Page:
One of the first times I met Cliff Anderson he was sitting in a chair in the corner of my college dorm room eating a pineapple. I remember both of us laughing when our hands stuck together, a result of the pineapple juice. That must have been in the winter of 1978. How could I have known at that moment that my life would be stuck to his for the next 34 years?
Cliff’s death at age 72, which came last Wednesday, was agonizingly painful and slow, but he accepted it with great courage. As his wife Mary put it in the days immediately preceding his death, he was not angry, surprised or afraid.
The last line of George Eliot’s Middlemarch says: “The growing good of the world is partly dependent on un-historic acts and that things are not so ill with you and me as they might have been is half owing to the number who lived faithfully a hidden life and rest in unvisited tombs.”
She might have been speaking about Cliff. So might Jesus, when he said what he did about the pure in heart, the peacemakers, the meek and those who hunger and thirst after righteousness. Cliff was a good man, a gentle soul, a dear follower of Christ and his death leaves the world a poorer place.
He was deeply loved by those whose lives he touched. There were about 200 people making up a “Great Cloud of Witnesses,” filling the choir loft of the First Presbyterian Church of Colorado Springs at his memorial service on Saturday. The Great Cloud of Witnesses represented various ministries he’d been involved with. The church sanctuary, which seats several hundred people, was packed.
The son of Swedish immigrants, Cliff was a high school math teacher for several years before joining the staff of Young Life in 1970 in Palatine, Illinois. He later pioneered Young Life in Michigan, taught Young Life staff on several continents as the Vice President of Training, built a deep relationship between Young Life and the Lutheran Church of Wuerttemburg, Germany, was instrumental in starting Young Life ministry to teen moms, advocated strongly for widening Young Life’s ministry to include minority, disabled, disenfranchised and disadvantaged kids long before those views were fashionable, and helped steer hundreds of Young Life staff toward theological education. He also helped start the Colorado Springs extension campus of Fuller Theological Seminary and mentored several pastors of the First Presbyterian Church of Colorado Springs. Especially in his later years he was simply known as “Uncle Cliff” (or even “Uncle Cliffy”) to hundreds of Young Life staff.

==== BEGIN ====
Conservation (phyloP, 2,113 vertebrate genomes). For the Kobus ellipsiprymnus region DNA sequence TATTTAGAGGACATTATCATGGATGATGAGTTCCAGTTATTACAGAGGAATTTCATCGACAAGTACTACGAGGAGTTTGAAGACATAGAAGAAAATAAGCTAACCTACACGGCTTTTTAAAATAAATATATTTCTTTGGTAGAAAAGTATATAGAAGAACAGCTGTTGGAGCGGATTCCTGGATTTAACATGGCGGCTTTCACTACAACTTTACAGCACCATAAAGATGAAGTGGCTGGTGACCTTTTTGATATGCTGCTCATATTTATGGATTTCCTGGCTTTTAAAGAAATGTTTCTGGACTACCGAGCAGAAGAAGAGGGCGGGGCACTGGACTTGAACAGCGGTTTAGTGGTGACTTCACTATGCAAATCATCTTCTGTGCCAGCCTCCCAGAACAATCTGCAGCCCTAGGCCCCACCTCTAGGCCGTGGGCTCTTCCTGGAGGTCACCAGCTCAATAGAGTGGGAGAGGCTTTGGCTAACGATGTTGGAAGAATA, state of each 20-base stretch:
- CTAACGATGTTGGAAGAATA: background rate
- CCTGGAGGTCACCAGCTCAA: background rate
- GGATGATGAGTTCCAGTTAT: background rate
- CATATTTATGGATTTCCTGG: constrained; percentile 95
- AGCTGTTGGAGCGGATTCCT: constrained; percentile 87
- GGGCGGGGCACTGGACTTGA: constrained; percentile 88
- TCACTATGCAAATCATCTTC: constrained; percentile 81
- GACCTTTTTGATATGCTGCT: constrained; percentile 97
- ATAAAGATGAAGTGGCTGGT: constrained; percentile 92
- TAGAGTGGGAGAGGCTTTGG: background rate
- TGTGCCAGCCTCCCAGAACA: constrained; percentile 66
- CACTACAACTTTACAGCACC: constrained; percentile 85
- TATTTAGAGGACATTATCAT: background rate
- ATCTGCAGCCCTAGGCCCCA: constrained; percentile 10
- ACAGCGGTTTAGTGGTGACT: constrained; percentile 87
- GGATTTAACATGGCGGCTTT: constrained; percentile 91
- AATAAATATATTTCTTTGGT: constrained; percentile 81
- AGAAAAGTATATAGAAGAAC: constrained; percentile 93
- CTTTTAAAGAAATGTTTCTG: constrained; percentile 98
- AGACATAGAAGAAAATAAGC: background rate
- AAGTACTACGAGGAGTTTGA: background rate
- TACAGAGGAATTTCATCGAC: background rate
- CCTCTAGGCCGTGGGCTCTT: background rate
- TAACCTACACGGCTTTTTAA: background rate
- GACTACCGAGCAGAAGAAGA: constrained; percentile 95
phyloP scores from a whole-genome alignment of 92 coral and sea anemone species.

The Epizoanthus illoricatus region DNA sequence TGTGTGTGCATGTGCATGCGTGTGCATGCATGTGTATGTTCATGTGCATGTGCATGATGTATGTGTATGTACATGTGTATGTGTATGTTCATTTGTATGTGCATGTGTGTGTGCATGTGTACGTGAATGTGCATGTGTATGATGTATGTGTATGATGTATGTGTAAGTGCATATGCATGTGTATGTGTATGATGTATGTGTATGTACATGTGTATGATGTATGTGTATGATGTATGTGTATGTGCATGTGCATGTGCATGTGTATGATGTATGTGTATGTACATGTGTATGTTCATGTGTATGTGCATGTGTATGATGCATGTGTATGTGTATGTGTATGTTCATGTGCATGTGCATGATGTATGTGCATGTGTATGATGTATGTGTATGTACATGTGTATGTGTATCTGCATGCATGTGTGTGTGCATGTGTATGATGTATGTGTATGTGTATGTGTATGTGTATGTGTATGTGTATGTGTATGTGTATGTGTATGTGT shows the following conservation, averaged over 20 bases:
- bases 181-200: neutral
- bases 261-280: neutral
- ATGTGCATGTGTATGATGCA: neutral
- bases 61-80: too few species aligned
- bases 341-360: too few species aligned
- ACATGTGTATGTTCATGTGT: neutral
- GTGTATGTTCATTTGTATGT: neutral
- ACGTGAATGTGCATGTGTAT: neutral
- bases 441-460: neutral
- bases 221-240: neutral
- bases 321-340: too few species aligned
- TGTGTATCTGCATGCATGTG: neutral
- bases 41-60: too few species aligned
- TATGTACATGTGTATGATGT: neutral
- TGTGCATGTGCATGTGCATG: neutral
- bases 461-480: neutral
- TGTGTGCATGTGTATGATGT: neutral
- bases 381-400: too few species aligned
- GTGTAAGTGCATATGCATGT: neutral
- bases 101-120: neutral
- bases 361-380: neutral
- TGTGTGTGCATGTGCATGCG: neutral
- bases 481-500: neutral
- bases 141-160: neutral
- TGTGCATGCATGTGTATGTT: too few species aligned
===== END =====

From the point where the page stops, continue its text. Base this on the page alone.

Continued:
He was my supervisor for most of the decade of the 1980’s. He was the most encouraging person I have ever encountered. I often felt he believed in me more than I believed in me and was inspired never to let him down.
In 1985 he really did become my Uncle Cliff, when I married his niece Gretchen. The event was complicated by the fact my fiancé/wife suffered a massive stroke one month before our wedding day. Through it all (and there was a lot to go through) Cliff was a constant source of compassion, empathy and wisdom. He performed our wedding, saying phrases my wife has quoted to me often over the past 27 years.
Cliff and I were both baseball fans. We laughed a lot about the memorable time we sat in the bleachers at the old Tiger Stadium for a twi-night doubleheader. It was Shrine Night, so there was a parade of middle-aged men wearing fezzes driving tiny cars between games, followed by a rain delay, followed by an extra-inning game that never came to a conclusion because of a league rule about starting innings after 1 AM. We spent eight hours in the bleachers, breathing in that unique smell of cigar smoke, spilt beer and stale peanuts that permeated the place, sitting amid drunks and gamblers and just plain fans and who knows what other denizens of the Detroit night. Cliff kept moaning because he had a breakfast meeting in Ann Arbor the next day, but we stayed for the duration. There was no place else I wanted to be and no one else I wanted to be with.
When Fred Hutchinson was manager of the Cincinnati Reds and had been diagnosed with terminal cancer, one of the Reds’ players said to his teammates, “He showed us how to live. Now he’s going to show us how to die.” The same was true of Cliff. An email announcing his death said, “He lived his life and embraced his death in solid faith and relational community up to the very end.” He suffered over the past six years from multiple myeloma cancer, and endured seemingly endless rounds of chemotherapy and stem cell treatments. He bore much pain and valiantly walked a long path towards death. That journey has now ended. I’m sad he suffered so much, and glad that he is now in a place beyond pain where God wipes every tear away. Goodbye, Cliff.